NEW MEXICO (KRQE) – As New Mexico suffers from a drought, farmers are being forced to get creative in order to get a successful crop. One farmer was able to get help from the competition.
It’s a first for chile farmer Glen Duggins. This year, a little less than half of his crop was transplanted due to the lack of water in the state.
“It’s a tool that we are using to adapt to our environments. Farmers are constantly adapting,” said Duggins. Seco Spice farmer Ed Ogaz in Anthony, New Mexico made it possible.
“We were just two farmers just talking and we walked me through his plant, it’s amazing what they do,” said Duggins. Once Duggins saw how it worked, together, they sent seeds all the way to Arizona to be sprouted and then planted back in New Mexico.
“Then this farmer drove up himself, he sent his labor crew up here to make sure we were doing it right. We planted 300,000 transplants,” said Duggins. Even though it spent some time out-of-state, it’s still authentic New Mexico chile.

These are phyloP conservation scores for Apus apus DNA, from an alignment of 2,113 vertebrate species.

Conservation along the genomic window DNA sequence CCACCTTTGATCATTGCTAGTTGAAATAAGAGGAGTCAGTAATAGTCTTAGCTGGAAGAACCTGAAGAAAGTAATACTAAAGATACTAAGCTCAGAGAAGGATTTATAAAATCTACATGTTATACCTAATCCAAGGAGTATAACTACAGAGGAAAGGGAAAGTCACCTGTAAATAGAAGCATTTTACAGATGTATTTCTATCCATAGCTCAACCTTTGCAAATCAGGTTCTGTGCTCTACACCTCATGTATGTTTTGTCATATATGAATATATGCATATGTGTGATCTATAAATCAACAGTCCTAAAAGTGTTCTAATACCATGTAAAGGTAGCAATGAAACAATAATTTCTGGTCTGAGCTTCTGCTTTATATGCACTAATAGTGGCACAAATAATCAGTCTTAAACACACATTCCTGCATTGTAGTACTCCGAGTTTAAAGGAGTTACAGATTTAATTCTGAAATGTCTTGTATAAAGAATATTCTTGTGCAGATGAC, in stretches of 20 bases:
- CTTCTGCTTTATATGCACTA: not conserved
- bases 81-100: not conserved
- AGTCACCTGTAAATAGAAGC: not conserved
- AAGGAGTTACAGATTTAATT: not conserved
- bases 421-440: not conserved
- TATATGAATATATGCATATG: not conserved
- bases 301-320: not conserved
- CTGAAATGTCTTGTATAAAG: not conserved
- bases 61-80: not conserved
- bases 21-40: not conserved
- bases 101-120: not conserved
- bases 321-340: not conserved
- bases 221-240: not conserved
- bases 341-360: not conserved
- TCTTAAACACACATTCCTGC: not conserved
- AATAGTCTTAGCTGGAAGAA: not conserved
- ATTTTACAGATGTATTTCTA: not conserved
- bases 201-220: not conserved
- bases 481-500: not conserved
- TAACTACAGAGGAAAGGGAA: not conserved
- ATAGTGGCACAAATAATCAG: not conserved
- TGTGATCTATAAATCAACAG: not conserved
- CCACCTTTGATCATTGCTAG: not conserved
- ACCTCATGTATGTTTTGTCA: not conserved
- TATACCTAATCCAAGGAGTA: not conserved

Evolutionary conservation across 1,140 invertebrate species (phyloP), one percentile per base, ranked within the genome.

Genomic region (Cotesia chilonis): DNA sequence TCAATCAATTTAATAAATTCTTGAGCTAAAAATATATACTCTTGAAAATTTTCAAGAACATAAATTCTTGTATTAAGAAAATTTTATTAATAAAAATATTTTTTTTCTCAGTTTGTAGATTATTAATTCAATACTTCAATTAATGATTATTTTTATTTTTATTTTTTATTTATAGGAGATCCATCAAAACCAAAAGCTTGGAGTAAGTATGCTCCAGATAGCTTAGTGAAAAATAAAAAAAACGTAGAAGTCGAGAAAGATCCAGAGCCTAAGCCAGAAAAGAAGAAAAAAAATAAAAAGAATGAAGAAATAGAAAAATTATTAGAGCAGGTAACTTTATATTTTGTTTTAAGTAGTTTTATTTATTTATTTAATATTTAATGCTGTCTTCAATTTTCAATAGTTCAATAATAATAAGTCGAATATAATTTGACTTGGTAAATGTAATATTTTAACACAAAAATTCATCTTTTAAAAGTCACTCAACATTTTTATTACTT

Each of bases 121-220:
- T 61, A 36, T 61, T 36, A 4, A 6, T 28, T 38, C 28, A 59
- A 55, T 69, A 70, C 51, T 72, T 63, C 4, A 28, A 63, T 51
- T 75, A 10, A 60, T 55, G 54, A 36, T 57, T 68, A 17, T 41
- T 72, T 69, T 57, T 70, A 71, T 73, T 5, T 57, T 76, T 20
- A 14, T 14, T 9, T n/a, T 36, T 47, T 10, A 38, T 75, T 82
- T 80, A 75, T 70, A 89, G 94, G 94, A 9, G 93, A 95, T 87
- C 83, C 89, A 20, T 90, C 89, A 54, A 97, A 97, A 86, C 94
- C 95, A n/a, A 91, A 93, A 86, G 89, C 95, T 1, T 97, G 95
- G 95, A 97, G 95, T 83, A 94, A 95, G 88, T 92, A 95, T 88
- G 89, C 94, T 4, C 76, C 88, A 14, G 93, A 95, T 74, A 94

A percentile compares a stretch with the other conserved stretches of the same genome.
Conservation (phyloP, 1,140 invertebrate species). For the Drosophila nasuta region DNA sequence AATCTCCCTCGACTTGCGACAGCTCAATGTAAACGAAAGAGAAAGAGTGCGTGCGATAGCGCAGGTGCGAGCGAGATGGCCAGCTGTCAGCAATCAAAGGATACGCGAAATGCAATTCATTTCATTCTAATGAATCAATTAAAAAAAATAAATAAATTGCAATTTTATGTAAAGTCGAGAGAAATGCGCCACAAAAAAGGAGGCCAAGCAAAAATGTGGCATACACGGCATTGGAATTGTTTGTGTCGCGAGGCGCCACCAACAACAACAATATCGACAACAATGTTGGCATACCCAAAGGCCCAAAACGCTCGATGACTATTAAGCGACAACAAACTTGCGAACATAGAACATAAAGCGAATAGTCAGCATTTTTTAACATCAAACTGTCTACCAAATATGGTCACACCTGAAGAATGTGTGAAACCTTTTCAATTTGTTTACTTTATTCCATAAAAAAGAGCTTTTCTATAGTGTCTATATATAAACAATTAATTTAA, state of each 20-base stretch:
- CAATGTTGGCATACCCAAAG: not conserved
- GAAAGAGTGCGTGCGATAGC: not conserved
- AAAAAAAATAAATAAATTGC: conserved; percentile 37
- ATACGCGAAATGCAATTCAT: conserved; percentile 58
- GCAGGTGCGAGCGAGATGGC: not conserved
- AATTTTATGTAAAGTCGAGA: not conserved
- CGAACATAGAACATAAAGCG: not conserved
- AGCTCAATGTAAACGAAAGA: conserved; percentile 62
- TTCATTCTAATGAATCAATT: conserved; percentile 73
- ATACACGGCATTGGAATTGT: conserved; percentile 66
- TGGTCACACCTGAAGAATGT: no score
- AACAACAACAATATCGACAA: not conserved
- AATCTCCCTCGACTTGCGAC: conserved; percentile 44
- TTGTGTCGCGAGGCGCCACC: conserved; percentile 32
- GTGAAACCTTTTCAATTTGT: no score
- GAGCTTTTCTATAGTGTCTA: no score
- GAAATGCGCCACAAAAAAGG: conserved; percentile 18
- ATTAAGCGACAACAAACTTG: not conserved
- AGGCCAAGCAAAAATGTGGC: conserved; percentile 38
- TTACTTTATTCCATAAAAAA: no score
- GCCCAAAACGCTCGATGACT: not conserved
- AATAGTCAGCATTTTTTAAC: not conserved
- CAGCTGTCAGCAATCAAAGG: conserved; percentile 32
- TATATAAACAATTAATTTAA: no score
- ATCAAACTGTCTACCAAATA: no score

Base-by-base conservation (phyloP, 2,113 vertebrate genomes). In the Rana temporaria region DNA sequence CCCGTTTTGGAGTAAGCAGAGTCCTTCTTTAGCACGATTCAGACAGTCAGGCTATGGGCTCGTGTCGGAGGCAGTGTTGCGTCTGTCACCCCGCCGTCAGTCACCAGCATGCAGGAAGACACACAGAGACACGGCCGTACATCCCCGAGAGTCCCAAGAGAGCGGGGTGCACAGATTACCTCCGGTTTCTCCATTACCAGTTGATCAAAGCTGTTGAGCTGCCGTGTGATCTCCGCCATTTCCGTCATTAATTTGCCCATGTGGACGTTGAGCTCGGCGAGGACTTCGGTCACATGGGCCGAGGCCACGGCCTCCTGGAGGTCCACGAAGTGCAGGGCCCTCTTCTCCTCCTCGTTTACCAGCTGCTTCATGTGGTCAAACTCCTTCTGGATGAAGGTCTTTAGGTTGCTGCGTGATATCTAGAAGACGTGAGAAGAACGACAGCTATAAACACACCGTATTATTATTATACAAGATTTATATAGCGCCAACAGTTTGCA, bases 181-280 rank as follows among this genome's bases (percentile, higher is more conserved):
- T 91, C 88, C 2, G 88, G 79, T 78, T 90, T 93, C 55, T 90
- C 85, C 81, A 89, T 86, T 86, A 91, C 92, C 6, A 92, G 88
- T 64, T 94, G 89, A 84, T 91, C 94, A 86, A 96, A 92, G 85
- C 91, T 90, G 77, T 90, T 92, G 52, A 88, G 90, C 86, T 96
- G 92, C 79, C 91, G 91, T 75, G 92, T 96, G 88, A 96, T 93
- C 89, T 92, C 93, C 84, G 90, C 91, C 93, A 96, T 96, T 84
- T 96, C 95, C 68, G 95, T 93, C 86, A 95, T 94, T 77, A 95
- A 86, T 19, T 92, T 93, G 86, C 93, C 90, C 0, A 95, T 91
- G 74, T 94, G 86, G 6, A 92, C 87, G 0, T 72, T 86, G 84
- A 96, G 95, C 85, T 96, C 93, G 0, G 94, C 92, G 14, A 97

“It’s still New Mexico seed, it’s still New Mexico soil, it’s New Mexico water, and it’s a New Mexican that’s doing it,” said Duggins. Transplanting is more expensive at first but ends up saving thousands of dollars in water and labor.
“We’ll pick the transplants first and by the time we pick the transplanted chile, the seeded chile should be up and going,” said Duggins. The decision he thought was a risk, could turn into a permanent solution at his farm.
Duggins says Ogaz and his crew will likely come back when it comes time to harvest the chile later this summer.